Sherry comes from southwestern Spain (Andalusia), in the same way that Porto comes only from Portugal (Douro) and Champagne comes only from France (Champagne). Sherry can range from a bone-dry, delicate, low alcohol aperitif, to a lush, rich, sweet dessert wine that might be suitable for pouring over ice cream or French toast. (OK, maybe that’s a slight exaggeration.)
Sherry is produced from Palomino grapes, though three other grapes are permitted (see the next paragraph). Although there are a seemingly infinite variety of Sherries, all start out completely dry and evolve on their own . . . thus, in one sense, Sherry is one wine but with “hundreds” of variations.
There are three other permitted grape varieties are Pedro Ximénez, Moscatel (aka Muscat of Alexandria), and Tintilla de Rota (aka Graciano).
Whereas Palomino is always fermented and aged bone-dry, with no residual sugar, many specific bottlings of Sherry contain slight-to-considerable levels of sweetness. It is the Pedro Ximénez (or “P.X.” for short) that gives the sherries their sweetness. P.X. is always aged as a sweet wine, and then is primarily used for blending into various types of (dry) Palomino. For example, adding P.X. to an Oloroso is how one creates a “Cream” Sherry. There is a considerable shortage of P.X. grown within the region approved for Sherry production, and so bodegas are permitted to acquire P.X. from nearly Montilla. Every once in a while, one will come across a bottling of “straight” P.X. It is syrupy-thick and oh-so-sweet.
The other two grape varieties – Moscatel and Tintilla de Rota – are only bottled as a single varietal, sweet dessert Sherry. Both are rare, but Tintilla de Rota is downright scarce!
As with Porto, there are a multitude of ways one might describe the various types; I have chosen to model this after a graphic that can be found in the various editions of The Oxford Companion to Wine, edited by Jancis Robinson. (Keep in mind, this is rather simplified.)
Depending upon how the young wine evolves, they are categorized as follows, based upon its inherent quality, style, and on the geographic location of the bodega.
Starting with the Young Wine . . .
If the flor (a film yeast) develops atop the wine, the wine will be FIRST categorized as either a Fino (if the Bodega in is Jerez), a Puerto Fino (if the Bodega is in Puerto de Santa María), or a Manzanilla (if the Bodegas is in Sanlúcar de Barrameda. These wines are bone-dry, and differ in quality/character – generally, Fino will be the lightest, Puerto Fino the fullers, and Manzanilla is often described as having a slight “salty” tang. Most of the production of these three wines will be bottled quite early, to preserve the wine’s fresh youthfulness. Before bottling, these wines will be filtered and fortified with added alcohol. Many larger producers will fortify these wines by increasing the level of alcohol from the legally required minimum of 15 percent to between 18-20%; this results in a longer “shelf-life” for these wines, and are typically destined for Export. Some will bottle their wines without additional filtration or fortification, preferring to sell their wines at 15-15.5% alcohol content; these are the best in terms of quality, but must be consumed while still fresh! Some producers will not filter their wines, and these are labeled Fino En Rama.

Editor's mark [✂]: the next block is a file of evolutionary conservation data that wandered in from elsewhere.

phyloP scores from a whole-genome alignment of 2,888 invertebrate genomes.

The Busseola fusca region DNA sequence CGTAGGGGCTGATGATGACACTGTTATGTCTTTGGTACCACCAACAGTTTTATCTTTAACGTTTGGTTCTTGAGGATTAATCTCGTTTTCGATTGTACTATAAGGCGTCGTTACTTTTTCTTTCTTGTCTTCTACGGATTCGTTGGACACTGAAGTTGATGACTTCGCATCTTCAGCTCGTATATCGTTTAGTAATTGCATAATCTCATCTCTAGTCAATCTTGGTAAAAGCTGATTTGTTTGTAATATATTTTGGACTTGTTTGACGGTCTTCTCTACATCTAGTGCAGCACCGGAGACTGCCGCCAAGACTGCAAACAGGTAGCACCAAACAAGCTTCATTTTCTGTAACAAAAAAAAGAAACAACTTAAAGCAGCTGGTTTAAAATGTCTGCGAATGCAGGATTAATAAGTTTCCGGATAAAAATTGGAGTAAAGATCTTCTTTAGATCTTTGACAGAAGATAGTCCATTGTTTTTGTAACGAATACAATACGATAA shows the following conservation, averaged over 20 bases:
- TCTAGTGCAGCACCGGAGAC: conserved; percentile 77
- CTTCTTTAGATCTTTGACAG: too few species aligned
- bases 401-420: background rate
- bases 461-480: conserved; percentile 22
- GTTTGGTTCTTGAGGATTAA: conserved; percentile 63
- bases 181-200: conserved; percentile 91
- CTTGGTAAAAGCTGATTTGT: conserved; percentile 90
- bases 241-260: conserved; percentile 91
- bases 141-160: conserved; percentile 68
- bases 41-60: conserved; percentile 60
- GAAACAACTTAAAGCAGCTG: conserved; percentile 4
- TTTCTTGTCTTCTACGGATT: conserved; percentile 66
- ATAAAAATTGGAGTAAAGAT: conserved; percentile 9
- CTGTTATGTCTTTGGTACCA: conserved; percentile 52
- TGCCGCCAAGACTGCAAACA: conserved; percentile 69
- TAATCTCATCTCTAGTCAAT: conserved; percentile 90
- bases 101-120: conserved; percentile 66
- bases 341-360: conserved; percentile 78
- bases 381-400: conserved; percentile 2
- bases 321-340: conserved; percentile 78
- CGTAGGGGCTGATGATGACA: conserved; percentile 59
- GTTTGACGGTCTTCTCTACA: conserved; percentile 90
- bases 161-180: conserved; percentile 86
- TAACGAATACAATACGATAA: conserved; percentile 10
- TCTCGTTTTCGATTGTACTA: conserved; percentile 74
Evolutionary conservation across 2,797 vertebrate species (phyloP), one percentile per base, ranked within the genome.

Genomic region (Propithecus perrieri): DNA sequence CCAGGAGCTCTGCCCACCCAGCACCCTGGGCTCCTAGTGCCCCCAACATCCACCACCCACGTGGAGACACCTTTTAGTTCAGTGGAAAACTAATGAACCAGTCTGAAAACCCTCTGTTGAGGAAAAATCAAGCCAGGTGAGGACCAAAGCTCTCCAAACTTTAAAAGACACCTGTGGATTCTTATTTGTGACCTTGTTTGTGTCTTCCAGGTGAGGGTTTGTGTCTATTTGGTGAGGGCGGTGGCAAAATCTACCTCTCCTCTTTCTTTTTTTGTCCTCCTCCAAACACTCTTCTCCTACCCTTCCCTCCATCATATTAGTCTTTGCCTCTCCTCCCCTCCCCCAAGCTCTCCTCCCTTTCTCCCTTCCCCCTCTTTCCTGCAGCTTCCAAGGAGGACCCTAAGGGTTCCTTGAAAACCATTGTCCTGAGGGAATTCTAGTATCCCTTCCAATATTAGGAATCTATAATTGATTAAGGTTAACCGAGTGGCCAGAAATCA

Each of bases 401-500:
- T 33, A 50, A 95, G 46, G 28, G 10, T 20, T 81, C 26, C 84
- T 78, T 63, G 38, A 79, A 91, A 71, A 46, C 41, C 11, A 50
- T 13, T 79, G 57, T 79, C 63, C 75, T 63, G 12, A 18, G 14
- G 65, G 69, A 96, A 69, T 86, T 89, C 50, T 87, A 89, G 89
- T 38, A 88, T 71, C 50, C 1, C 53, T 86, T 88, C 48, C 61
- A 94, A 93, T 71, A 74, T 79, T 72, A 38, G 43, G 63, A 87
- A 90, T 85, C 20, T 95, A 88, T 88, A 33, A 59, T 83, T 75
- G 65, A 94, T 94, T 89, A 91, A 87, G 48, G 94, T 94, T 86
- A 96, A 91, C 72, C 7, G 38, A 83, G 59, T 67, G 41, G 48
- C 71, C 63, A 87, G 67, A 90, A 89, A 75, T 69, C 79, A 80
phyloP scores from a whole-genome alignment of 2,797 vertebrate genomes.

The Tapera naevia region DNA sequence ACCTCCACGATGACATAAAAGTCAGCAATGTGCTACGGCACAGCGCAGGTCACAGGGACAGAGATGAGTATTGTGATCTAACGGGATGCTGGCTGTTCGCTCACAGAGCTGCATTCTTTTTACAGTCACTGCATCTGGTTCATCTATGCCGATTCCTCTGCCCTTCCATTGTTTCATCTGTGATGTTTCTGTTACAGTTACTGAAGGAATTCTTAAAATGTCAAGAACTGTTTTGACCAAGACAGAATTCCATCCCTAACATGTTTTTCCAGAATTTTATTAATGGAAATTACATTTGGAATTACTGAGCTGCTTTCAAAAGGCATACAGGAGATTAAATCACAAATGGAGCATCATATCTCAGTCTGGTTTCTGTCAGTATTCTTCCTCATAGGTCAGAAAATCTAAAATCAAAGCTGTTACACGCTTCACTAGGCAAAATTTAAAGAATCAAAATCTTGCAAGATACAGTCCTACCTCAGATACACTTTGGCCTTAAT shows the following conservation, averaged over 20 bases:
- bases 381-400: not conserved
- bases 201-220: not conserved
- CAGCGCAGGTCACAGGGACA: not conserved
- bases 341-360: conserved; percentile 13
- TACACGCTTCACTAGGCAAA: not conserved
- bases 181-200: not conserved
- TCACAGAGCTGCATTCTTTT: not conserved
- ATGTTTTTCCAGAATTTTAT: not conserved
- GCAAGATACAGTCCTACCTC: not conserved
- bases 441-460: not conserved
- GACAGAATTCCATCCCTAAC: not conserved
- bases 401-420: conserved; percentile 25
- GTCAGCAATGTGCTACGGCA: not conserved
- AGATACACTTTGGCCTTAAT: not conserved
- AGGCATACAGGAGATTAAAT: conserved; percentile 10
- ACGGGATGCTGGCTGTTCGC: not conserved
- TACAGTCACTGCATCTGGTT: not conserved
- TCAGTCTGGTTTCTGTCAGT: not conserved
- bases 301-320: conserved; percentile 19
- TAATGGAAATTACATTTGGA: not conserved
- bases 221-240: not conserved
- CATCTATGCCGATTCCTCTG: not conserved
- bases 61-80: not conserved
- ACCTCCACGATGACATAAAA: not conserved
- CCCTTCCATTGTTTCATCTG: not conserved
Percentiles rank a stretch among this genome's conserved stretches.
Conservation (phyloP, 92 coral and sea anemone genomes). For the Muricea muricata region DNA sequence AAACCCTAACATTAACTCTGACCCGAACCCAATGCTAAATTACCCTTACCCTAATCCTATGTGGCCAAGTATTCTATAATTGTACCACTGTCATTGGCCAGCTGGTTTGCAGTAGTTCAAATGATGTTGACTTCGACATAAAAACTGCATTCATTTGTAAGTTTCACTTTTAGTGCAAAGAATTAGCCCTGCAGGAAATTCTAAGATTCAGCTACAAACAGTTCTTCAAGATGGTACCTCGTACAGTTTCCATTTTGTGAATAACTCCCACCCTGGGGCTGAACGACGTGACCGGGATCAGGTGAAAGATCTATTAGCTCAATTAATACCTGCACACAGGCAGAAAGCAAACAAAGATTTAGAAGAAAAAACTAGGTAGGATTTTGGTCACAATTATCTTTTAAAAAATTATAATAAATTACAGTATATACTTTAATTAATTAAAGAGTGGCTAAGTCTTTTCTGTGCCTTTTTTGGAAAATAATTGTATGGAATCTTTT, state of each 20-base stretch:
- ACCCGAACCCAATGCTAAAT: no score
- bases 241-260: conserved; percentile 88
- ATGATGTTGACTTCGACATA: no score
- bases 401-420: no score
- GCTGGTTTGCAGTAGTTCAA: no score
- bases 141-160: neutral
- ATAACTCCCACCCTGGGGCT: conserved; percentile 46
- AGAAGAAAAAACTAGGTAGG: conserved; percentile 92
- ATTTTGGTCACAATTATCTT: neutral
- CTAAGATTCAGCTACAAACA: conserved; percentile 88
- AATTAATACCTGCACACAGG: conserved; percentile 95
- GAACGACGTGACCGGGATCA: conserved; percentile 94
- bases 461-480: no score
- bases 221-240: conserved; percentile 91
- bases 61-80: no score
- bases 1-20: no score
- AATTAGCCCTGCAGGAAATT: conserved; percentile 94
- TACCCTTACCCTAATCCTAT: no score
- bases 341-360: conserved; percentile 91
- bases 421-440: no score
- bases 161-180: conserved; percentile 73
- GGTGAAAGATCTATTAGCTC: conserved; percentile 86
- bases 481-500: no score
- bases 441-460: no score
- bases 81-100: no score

If the flor does NOT develop, the wine (based not on geographic locale but by taste and quality) will be categorized as either an Oloroso or a Raya, which is an inferior category of oloroso. However about two percent of the wine falls “in the middle,” so to speak. It does not have any flor but in its taste profile, it more closely resembles an Oloroso. This will be designated Palo Cortado.
As the wines AGE . . .
With additional age in the solera (another topic entirely), a Fino and a Puerto Fino will mature into a wine called Fino-Amontillado. The equivalent wine from Sanlúcar is a Manzanilla Pasada. These are still bone-dry, but with an added richness and depth. With even more aging, both Fino-Amontillao and Manzanilla Pasada evolve into a true Amontillado.
As the oloroso continues age and mature in the solera, it remains an Oloroso – full-flavored, ver complex. Some Oloroso is bottled dry, while some may be lightly sweetened. Those Oloroso which receive a higher degree of sweetening can and often are called Cream Sherry.
Therein lies a problem, however. Raya – that inferior type of Sherry – is always sweetened with P.X. If it receives a little bit of sweetening, it is labeled as a commercial Amontillado. More sweetening, and it labeled as Cream.
So how does you know if you have a true or a commercial Amontillado? or a Cream Sherry which is Oloroso + P.X., or one which made of Raya + P.X.? From the label, you can’t. Your best bet, aside from tasting it, is to look at the size of the producer. The larger the producer, the more likely you are drinking Raya + P.X.
Occasionally one may come across a bottle of something called Pale Cream; this is a sweetened Fino.
Palo Cortado remains just that: Palo Cortado. It will mature with aging in the solera, may or may not – the best do not – have a little added sweetness, and are very rare and scarce.
Hope this helps . . .